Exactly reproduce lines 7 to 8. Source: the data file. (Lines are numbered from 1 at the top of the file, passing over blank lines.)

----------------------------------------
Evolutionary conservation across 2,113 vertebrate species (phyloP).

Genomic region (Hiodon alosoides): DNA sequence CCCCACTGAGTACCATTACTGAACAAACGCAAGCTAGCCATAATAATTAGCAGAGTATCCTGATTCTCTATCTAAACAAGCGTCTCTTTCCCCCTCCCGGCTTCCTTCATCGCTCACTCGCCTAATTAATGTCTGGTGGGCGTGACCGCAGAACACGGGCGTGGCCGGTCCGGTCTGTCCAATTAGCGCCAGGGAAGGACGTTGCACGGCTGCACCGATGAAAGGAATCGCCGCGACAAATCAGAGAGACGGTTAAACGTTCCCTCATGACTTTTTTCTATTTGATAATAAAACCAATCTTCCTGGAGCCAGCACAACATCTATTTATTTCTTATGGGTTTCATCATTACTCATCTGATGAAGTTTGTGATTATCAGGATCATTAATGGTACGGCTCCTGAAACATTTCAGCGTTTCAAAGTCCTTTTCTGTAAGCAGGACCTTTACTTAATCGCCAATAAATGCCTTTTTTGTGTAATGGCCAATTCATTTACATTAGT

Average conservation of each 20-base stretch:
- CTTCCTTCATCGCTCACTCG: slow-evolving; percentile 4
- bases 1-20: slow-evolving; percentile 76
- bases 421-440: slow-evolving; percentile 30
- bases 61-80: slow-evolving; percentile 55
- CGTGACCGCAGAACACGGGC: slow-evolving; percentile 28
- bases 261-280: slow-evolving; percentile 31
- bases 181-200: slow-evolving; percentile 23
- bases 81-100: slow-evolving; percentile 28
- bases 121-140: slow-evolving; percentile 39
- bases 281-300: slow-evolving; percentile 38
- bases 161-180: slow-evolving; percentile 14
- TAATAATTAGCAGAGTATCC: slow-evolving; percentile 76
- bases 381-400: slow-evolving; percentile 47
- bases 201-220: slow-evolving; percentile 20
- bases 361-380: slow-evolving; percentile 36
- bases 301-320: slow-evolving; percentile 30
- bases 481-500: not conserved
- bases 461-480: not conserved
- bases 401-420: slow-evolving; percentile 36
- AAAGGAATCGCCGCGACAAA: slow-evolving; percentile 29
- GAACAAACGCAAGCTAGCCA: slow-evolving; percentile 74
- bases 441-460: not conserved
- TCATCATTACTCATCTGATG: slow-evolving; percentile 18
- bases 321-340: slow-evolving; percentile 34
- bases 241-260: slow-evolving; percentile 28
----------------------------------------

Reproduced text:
- bases 61-80: slow-evolving; percentile 55
- CGTGACCGCAGAACACGGGC: slow-evolving; percentile 28